Monday, June 30, 2008

Second Chances and a Recipe

In light of the fact that I have been too busy with mothering lately to blog as much as I would like, I am going to extend the date for submissions to Relishing Motherhood's writing contest. The contest will go through Wednesday, July 16th, and the winner will be announced no later than the following Monday.

I am sure that the reason that only a couple of you have entered is because you have been so swamped with important summertime activities like swimming, vacationing, organizing your house, and reading a book while your kids rot in front of the TV for a few hours. It couldn't possibly be that my readers haven't had any ah-ha moments in motherhood, nor that they aren't clamoring for a copy of my cookbook! I'm sure that it has to be something else. In fact, I am going to sweeten the deal a little (assuming that anyone is interested in this giveaway.) I will send a CD copy of this cookbook to everyone who submits an entry! That means that if you win you get all the glory and accolades, but even if you don't, you'll get a prize for participation. Because let's face it--what I really want is for people to share things that they've learned about motherhood. That way we can learn from each other. (If you don't have a blog, or if your blog is dedicated to something specific like cooking, all things organic, or underwater basket weaving, feel free to submit your essay to me via email--sleepymumATgmailDOTcom-- and I will post it on my own blog for the readers to enjoy.)

Okay, hopefully that is enough of a pep talk. Maybe I just need to accept defeat and move on--but I'm too stubborn to do so at this point.

I thought I'd take a minute to share a recipe with you. One of my favorite things since childhood has been homemade wheat bread. My mom made it for us while we were growing up. I have made it sporadically throughout my mothering years, and have made it twice a week for the past six months (I haven't had to buy any sandwich bread, which has been so great.) I have been playing with the recipe a bit lately to fill it up with healthy things, since my kids will eat bread like there's no tomorrow. So, here's the recipe and I'll include a few options at the bottom.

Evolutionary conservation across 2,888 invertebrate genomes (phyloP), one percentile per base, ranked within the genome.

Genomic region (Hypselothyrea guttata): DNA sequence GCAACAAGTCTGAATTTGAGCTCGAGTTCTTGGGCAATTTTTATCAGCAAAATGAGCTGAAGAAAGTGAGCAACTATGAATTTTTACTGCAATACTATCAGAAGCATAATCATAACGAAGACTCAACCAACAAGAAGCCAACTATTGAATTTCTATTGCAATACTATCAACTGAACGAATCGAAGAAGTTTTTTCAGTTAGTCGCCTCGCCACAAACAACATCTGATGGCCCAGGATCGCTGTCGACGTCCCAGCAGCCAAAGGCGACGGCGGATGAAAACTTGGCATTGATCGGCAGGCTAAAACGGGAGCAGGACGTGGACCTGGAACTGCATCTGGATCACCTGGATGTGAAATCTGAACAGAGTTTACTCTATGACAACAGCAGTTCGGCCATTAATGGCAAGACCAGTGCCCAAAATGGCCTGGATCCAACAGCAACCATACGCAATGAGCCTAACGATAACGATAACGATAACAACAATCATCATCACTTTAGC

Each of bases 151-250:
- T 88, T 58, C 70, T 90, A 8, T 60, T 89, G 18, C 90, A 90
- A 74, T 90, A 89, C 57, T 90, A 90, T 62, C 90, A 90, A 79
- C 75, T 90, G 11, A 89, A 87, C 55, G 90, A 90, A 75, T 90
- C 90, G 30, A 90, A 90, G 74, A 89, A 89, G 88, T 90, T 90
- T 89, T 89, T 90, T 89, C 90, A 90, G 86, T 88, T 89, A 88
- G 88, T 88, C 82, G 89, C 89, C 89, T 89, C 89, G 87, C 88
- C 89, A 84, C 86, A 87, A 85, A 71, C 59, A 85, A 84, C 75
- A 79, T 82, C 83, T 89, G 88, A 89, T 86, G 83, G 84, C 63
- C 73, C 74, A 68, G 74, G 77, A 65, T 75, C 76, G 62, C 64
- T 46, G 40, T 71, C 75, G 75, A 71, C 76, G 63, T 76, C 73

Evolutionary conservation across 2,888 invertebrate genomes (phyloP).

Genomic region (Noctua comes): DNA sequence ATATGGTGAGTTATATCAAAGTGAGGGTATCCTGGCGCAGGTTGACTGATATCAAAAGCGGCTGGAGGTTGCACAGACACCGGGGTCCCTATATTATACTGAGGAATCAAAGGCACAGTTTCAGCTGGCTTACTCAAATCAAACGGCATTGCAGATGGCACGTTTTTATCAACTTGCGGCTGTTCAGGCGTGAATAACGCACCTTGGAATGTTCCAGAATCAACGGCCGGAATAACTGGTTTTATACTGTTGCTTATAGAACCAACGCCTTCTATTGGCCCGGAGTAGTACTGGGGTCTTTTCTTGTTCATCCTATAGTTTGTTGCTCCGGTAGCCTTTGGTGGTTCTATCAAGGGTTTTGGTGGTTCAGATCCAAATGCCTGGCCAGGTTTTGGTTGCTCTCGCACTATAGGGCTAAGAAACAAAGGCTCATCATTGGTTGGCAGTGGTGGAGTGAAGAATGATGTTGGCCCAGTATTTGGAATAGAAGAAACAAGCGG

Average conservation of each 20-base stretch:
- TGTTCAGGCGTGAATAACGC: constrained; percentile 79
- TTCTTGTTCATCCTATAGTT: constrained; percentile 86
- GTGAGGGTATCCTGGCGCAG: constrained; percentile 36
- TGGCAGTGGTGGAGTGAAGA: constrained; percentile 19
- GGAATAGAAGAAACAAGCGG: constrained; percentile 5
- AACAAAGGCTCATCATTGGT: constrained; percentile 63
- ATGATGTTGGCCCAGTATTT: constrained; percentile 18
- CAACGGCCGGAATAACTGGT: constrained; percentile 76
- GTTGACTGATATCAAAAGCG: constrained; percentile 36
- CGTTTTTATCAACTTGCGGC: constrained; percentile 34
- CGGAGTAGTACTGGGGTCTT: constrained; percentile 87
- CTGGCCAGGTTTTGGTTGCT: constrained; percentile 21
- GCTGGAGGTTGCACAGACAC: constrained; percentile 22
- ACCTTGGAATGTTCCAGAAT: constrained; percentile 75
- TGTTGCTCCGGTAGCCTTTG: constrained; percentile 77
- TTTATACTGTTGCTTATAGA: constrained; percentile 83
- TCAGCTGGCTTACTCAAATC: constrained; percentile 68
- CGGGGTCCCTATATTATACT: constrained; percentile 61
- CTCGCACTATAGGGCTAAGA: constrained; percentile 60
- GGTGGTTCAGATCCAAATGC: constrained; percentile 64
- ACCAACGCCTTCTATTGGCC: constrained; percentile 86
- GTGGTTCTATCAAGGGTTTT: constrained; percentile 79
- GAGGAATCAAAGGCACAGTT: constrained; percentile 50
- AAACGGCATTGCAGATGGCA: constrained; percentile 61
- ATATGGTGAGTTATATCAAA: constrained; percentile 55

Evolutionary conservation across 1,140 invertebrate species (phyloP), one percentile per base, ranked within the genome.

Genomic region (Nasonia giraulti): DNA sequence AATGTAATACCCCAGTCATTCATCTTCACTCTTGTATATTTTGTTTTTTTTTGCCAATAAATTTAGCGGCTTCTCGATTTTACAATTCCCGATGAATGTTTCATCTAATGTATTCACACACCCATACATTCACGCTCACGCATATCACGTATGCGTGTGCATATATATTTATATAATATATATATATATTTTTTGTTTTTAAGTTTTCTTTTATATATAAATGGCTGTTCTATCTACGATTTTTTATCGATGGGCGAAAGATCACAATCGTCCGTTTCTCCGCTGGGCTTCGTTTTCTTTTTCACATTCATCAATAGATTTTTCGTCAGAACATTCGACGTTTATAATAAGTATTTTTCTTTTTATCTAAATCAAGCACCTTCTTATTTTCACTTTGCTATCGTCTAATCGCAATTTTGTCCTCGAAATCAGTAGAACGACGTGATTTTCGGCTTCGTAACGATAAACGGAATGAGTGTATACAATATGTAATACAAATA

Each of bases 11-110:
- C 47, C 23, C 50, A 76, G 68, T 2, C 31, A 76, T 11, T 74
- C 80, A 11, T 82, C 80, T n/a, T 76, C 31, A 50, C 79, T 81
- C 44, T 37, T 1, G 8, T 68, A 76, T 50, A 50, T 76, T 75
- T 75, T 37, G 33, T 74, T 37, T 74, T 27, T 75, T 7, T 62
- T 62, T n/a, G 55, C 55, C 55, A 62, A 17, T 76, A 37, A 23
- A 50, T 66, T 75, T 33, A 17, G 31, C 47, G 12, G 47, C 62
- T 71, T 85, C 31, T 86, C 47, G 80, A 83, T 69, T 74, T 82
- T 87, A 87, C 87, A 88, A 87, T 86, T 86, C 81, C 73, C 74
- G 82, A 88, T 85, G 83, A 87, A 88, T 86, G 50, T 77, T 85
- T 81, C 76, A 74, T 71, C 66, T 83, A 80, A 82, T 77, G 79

Rhonda's Whole Wheat Bread

  • 3 cups warm water
  • 1/2 cup vegetable or canola oil
  • 1/2 cup honey
  • scant Tablespoon kosher salt
  • 6 cups whole wheat flour (I like white wheat flour best, from whole white wheat)
Mix ingredients in a stand mixer with a dough hook for 3 minutes. Meanwhile, proof the yeast:
  • 3/4 cup very warm water
  • 3 Tablespoons yeast
  • 1/2 teaspoon sugar
  • 1/2 teaspoon ground ginger
When yeast is proofed, add to bread mixture along with:
  • 2 cups whole wheat flour
  • 2 cups white, all-purpose flour
Mix on low or medium to incorporate, then on high for 10 minutes, or until dough is smooth and elastic.

Turn out into bowl sprayed with cooking spray and allow to rise in a warm place for 25 minutes. Turn dough out onto a very lightly floured surface and separate into four loaves. Shape loaves and place in greased loaf pans. Allow to rise for 25 minutes more.

Bake in 350 oven for 25-30 minutes, until bread is golden brown. Remove from oven and from pans immediately. Rub or brush tops of the loaves with butter. Allow to cool on wire cooling rack.

Variations: Substitute 1/4 cup of the oil with an equal amount of applesauce. Substitute 1/2 cup flour with equal amount ground flax seed (my current favorite), toasted wheat germ, or leftover oatmeal. Add 1/2 cup sunflower seeds with final 4 cups of flour (my kids don't love this version).

This bread is perfect for toast, sandwiches, or just with some butter on it. I generally freeze the loaves that I won't use immediately and then defrost them at room temp one at a time as needed. Since it is summer, I generally start this as soon as I wake up in the morning or after I've put the kids to bed, since I don't like to have the oven on in the middle of the day. It takes about 2 hours from start to finish.

Now, go write your entry for the contest!:)

Saturday, June 28, 2008

Thoughts on Motherhood

Only 3 more days to enter the writing contest! Don't delay! Leave a comment here, with a link to your post.

Finally I am getting around to writing the post for my writing contest. No, my post will not be considered for the fabulous prize--a CD copy of my 2007 cookbook, plus all the glory of having won the contest. Only your entries, dear readers, will be in the running for such prestige. I do, however, seek to inspire you to ponder your own epiphanies on motherhood (and to share them with us.)

I started off feeling fairly confident that I would be a good mother. As the oldest of six, I had a lot of experience with mothering. I had been baby hungry for years, possibly decades, before I had Kimball when I was nearly 27. I'm sure that I had some neuroses even then, but I really began to question whether I was cut out to be a good mother when I had my second child.